The Daily Beast says the malware reports back to an infrastructure -- either a set of photos the hacking group uploaded on Phobucket or the URL ToKnowAll[.]com -- once it has infected a router. That infrastructure then installs plug-ins that can steal log-in credentials or use computers to attack industrial control networks like the power grid's. Photobucket already deleted those photos, and now authorities have seized the ToKnowAll[.]com to prevent the malware from being able to do anything harmful.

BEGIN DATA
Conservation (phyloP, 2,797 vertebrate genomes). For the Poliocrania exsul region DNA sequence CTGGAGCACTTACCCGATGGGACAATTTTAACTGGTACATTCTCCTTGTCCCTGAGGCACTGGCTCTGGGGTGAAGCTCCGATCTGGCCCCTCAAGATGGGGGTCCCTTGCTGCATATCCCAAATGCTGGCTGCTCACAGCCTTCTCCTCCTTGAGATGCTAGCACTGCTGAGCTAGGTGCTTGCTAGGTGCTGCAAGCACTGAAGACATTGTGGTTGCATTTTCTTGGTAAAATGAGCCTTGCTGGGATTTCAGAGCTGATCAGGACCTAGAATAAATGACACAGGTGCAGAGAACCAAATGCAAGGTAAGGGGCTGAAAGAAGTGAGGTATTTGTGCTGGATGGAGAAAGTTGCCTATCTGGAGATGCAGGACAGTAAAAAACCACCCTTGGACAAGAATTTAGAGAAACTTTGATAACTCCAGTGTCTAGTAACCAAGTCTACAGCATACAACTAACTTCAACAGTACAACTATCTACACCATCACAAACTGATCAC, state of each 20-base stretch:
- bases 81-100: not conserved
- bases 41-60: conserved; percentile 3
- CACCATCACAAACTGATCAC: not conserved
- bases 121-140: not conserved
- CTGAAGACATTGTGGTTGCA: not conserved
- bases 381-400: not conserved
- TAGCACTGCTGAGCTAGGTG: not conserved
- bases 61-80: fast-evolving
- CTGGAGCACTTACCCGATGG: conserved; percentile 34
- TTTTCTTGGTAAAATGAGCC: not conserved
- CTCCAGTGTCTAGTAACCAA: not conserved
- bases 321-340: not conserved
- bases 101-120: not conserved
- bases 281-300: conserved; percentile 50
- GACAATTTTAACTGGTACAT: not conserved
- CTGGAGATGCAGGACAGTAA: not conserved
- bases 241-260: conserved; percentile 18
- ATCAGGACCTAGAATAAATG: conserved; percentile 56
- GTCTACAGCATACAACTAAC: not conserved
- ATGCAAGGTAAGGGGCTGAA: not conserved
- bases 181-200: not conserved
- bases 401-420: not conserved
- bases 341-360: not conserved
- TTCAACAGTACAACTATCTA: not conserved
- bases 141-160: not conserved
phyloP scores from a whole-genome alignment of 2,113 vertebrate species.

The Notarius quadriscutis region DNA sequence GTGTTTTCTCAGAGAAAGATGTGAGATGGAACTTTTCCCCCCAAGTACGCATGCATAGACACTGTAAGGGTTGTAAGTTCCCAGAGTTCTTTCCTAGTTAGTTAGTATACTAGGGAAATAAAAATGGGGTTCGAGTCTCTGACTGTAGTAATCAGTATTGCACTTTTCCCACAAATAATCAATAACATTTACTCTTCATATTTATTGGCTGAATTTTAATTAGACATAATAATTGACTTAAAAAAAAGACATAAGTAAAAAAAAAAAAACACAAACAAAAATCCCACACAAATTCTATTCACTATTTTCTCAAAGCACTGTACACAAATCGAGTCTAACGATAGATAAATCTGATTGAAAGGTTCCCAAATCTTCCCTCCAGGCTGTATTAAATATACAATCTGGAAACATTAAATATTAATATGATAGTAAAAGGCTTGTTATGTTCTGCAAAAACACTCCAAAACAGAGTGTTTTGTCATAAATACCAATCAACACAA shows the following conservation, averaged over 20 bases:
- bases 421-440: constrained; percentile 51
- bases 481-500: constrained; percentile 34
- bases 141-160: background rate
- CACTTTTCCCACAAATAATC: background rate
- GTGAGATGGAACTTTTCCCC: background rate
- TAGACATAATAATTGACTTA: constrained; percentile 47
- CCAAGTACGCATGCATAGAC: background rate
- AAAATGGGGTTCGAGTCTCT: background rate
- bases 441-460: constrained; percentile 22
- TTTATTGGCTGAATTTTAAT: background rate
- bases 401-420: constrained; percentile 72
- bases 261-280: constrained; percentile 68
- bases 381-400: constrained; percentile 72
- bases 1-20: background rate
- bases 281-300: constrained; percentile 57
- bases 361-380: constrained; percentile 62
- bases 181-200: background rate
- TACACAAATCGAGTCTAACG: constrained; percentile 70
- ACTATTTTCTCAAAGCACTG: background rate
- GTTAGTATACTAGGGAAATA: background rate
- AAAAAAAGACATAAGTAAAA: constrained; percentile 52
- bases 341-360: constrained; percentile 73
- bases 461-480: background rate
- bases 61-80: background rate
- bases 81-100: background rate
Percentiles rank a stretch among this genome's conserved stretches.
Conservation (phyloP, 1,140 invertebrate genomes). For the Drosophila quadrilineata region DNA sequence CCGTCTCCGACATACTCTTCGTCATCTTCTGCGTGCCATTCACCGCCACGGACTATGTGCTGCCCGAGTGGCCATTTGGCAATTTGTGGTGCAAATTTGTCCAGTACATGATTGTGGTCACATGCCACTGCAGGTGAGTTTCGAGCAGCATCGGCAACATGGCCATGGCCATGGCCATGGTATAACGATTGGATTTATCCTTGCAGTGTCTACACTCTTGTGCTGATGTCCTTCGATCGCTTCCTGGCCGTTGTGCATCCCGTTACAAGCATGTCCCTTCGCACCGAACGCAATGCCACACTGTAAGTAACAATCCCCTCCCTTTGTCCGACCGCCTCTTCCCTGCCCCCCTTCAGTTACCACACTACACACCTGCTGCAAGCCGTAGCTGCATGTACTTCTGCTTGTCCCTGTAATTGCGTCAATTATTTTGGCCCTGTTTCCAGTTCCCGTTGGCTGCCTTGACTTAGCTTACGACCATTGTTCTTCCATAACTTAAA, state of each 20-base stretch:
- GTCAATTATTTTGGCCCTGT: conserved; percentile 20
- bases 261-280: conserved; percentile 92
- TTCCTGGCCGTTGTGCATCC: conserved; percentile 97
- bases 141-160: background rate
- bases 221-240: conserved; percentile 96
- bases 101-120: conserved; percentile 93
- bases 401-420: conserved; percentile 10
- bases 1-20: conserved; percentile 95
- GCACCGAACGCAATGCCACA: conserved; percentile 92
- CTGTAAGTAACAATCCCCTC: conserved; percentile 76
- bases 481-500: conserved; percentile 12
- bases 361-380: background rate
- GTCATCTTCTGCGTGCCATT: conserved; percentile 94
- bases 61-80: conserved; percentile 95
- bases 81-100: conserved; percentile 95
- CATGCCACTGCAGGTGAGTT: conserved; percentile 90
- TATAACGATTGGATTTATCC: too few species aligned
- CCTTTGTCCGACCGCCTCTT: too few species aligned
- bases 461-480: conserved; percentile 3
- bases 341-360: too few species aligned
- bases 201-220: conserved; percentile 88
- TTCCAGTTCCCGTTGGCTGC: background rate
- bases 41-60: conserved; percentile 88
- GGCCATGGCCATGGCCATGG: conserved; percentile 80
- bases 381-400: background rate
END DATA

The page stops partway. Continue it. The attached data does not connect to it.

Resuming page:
Based on the data the FBI gathered, the malware has to reconnect to an infrastructure every router reboot, so getting control of the ToKnowAll[.]com domain means being able to disrupt the botnet in a big way. The FBI will now be able to see the IP addresses of people whose machines had been infected with the malware. Symantec technical director Vikram Thakur explained to The Daily Beast: "One of the things they can do is keep track of who is currently infected and who is the victim now and pass that information to the local ISPs. Some of the ISPs have the ability to remotely restart the router. The others might even send out letters to the home users urging them to restart their devices."
Since the malware is known to be present in 54 countries, including the United States, router-makers are now encouraging users to reboot their devices and to install the latest firmware to patch the vulnerability.